May is Sexual Assault Prevention Month in Ontario. Formerly referred to as Sexual Assault Awareness Month, the name was changed in recent years to signify that awareness alone is not enough; to effectively support sexual assault survivors, action is key.
The sexual assault crisis is one that existed long before the COVID-19 pandemic, physically and emotionally affecting people of all ages, genders, ethnicities, sexual orientations and religion. This abuse of power happens in every community, often by someone the survivor already knows. Sadly, the lockdowns put in place to protect Ontarians from COVID19 have inadvertently created isolating environments and placed obstacles in front of survivors seeking support.
Every person deserves to live free from the fear of sexual assault, and to live in communities where all public and private spaces, including workplaces, schools, and homes, support their safety. This is why OPSEU/SEFPO collective agreements include protective language around workplace violence and harassment including workplace sexual harassment. And it’s one of the key reasons why we fight for the government to invest in our public services – so that Ontarians can have access to the strong, reliable supports and resources that everyone needs.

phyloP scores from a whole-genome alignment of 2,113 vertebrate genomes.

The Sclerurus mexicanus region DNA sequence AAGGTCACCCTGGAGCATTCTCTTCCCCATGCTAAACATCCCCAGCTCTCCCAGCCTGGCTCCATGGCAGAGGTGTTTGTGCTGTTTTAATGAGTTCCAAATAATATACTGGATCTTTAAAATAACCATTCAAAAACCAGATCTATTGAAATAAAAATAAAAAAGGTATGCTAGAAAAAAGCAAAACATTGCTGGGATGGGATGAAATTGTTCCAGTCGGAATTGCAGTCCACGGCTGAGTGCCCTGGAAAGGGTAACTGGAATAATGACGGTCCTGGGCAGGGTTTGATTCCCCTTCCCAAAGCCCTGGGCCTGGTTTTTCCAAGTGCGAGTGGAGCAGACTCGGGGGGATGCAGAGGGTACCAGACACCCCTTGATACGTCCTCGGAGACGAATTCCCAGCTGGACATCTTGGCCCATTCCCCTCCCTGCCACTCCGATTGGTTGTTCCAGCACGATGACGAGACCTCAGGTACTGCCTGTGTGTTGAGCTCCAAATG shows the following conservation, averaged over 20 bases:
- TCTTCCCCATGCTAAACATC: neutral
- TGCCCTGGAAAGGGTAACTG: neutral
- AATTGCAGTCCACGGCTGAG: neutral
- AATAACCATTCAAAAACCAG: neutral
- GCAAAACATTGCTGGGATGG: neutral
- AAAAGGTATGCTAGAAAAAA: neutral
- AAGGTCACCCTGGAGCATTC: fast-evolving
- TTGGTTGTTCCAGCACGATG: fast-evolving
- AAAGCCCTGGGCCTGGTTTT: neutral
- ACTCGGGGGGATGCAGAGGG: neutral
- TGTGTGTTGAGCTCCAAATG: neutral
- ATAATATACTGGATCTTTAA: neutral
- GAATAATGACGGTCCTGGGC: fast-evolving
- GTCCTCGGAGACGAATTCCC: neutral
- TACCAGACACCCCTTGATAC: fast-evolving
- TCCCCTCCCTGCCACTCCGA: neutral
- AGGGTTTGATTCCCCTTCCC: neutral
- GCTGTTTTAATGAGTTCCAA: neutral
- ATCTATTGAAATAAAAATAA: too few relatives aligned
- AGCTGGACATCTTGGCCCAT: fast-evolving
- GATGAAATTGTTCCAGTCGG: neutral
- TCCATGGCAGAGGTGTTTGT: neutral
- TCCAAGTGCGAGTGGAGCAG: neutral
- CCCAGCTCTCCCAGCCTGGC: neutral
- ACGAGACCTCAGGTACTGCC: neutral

The sexual assault crisis has gone on far too long, and we all have a responsibility to put an end to it. This is not only the right thing to do, it is the law. We must strengthen our systems of accountability so that assaulters know their behaviour will not be tolerated; remove the shame and stigma around it so that survivors are empowered to seek support; and speak out against it so that beliefs and attitudes promoting rape culture are removed from our society.
Warren (Smokey) Thomas, OPSEU/SEFPO President
Eduardo (Eddy) Almeida, OPSEU/SEFPO First Vice-President/Treasurer
Dianne Clarabut, Chair, OPSEU/SEFPO Provincial Women’s Committee (PWC)